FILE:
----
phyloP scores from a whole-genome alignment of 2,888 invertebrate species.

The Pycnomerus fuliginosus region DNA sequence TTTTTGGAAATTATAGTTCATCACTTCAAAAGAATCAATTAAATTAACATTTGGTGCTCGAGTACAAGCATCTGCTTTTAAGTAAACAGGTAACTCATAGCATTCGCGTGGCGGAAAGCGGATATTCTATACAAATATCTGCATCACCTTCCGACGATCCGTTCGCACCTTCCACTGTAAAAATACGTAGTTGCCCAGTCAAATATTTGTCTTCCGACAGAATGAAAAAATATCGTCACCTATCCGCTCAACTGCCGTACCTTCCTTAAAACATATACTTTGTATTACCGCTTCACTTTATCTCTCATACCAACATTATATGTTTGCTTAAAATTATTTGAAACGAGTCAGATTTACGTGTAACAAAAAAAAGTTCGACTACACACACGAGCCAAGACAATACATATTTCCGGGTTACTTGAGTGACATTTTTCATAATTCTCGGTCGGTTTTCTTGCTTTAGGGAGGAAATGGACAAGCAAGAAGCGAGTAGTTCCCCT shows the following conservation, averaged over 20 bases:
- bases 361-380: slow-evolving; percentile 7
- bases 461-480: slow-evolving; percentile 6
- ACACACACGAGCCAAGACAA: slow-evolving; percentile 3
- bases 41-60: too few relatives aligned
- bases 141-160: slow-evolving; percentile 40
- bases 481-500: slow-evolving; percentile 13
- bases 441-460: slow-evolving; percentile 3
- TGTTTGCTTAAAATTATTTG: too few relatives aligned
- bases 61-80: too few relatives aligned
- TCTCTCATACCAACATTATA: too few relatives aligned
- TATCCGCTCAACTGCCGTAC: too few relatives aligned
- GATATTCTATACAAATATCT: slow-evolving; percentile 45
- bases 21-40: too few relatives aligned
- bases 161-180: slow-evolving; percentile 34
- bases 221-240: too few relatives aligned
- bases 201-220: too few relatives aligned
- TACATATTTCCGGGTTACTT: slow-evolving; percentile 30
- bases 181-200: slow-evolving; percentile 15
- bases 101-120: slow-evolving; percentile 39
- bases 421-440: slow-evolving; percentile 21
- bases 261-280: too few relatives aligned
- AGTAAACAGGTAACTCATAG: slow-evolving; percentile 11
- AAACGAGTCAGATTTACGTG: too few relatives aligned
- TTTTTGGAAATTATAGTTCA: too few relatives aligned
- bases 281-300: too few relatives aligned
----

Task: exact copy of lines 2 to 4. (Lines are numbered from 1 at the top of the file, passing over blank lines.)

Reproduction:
The Pycnomerus fuliginosus region DNA sequence TTTTTGGAAATTATAGTTCATCACTTCAAAAGAATCAATTAAATTAACATTTGGTGCTCGAGTACAAGCATCTGCTTTTAAGTAAACAGGTAACTCATAGCATTCGCGTGGCGGAAAGCGGATATTCTATACAAATATCTGCATCACCTTCCGACGATCCGTTCGCACCTTCCACTGTAAAAATACGTAGTTGCCCAGTCAAATATTTGTCTTCCGACAGAATGAAAAAATATCGTCACCTATCCGCTCAACTGCCGTACCTTCCTTAAAACATATACTTTGTATTACCGCTTCACTTTATCTCTCATACCAACATTATATGTTTGCTTAAAATTATTTGAAACGAGTCAGATTTACGTGTAACAAAAAAAAGTTCGACTACACACACGAGCCAAGACAATACATATTTCCGGGTTACTTGAGTGACATTTTTCATAATTCTCGGTCGGTTTTCTTGCTTTAGGGAGGAAATGGACAAGCAAGAAGCGAGTAGTTCCCCT shows the following conservation, averaged over 20 bases:
- bases 361-380: slow-evolving; percentile 7
- bases 461-480: slow-evolving; percentile 6